I dont even know where to begin.. I seperated from my childs father when I was 2 1/2 months pregnant, gave birth to my child and refused to call his father on the day he was born. He came the next day after receiving a call from my brother. Anyhow our relationship was ok no arguments, no disrespect it was good.. we communicated and it all revolved around our son. He paid child support and was always there when I needed him. Unfortunately he got arrested when our son was 14 months old.. My son was not aware obviously but I was, my son would call his godfather, grandfather and uncle dad because he would hear myslelf, or nieces calling out to our father so he thought thats what he should cal them not knowing what the word father meant i guess. I would correct him and show him pictures of his fahter and tell him who he is. About 2 years and 1/2 I decided to take him to see his father in Prison. He immediately gravitated towards his father and bonded. It was so special because of the innocense and bond they now share we visit him often and speak to him daily. On the day we visited him his father and i decided to get back together. But I noticed that my child I guess feels left out per say during school functions such as daddy and me breakfast and I show up Father day cards that have to get mailed and cant see his dads reaction. Asking him what he wants for his b-day or put atop a x-mas list and he tells me his dad. I finally had to break the news to him that his father was not out building houses he is actually in prison.. he took the info a little upset he asked why i had lied. and i told him i wanted to protect him but knew that I had to tell the truth so he can understand why i couldnt make some of his wishes come true and why we are in this situation per say.. he accepted it but i noticed that he has a void.. he talks about his dad with his friends and yesterday a neightbors mom came a dn spoke to me we were just conversating and she told me that my sons misses his dad (which i knew) and that he should have some sense knocked into him and that my son has mentioned that his dad is spending time with his other siblings when its not true.. i guess my son is makeing up stuff in his little head to make sense but is causing him pain he is only 8 years old..well i told her listen he’s not a dead beat he is actually in this situation and it is what it is.. my childs family does help up out a lot and we all have a good relationship and i am there for my child and his father does speak to him daily i know its not enough and will never be i know shooting basketball is not as fun with mom than it would be with dad, talking about boy stuff is not the same unless its with dad etc.. etc. i just dont know what to do.. how do i help my child cope with the fact that his dad is not here but will soon be here but dont know how soon.. My child at times gets picked on cause he is smaller is more hyper than others and at times the other kids want to play with him because of the stuff he has.. i have been fortunate enought to be able to provide for him as if he lived with both parents so he doesnt desire for toys because he gets them of course earned (good grades)but i feel as if other kids can be so cruel and he runs to me and i of course get angry and protect him and keep him inside and later let him out but then i talk to his dad and he tells me kids will be kids he just has to defend himself and just play.. i am torn.. i have a little boy that is so friendly that wont hurt anyone and is so hurt by the absence of his fahter.. what can i do to ease the pain or make him understand.. please help.. i cant see him hurting any longer..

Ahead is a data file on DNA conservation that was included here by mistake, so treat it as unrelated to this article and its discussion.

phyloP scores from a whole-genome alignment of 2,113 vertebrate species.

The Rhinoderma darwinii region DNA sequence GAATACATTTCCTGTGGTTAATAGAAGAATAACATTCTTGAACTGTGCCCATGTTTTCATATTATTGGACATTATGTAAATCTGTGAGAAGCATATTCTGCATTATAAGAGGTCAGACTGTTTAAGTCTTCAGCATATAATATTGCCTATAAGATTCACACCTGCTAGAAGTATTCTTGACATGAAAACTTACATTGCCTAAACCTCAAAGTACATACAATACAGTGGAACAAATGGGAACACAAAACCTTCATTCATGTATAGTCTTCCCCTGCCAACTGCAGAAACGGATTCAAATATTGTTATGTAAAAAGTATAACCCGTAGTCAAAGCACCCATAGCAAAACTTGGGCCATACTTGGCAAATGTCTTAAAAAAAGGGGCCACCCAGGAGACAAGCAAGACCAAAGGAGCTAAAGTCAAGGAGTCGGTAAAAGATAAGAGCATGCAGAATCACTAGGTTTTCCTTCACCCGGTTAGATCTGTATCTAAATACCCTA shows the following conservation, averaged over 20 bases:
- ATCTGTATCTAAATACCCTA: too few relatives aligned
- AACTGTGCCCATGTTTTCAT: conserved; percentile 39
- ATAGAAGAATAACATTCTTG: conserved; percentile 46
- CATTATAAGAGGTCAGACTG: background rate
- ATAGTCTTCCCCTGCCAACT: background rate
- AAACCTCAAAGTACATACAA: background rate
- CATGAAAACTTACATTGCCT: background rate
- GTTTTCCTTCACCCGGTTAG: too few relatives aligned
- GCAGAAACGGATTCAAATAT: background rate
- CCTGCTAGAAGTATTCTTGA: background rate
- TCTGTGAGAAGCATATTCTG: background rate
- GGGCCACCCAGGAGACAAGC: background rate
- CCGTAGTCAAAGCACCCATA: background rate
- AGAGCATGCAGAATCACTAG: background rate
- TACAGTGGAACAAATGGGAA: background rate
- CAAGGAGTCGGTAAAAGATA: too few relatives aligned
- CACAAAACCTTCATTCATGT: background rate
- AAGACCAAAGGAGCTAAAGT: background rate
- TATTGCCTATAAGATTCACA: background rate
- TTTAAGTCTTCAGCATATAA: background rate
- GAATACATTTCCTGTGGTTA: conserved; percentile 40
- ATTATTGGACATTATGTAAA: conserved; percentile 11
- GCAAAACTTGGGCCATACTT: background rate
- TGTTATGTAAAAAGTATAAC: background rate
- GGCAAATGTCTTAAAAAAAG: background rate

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  30. Julia Clark (Edit) Report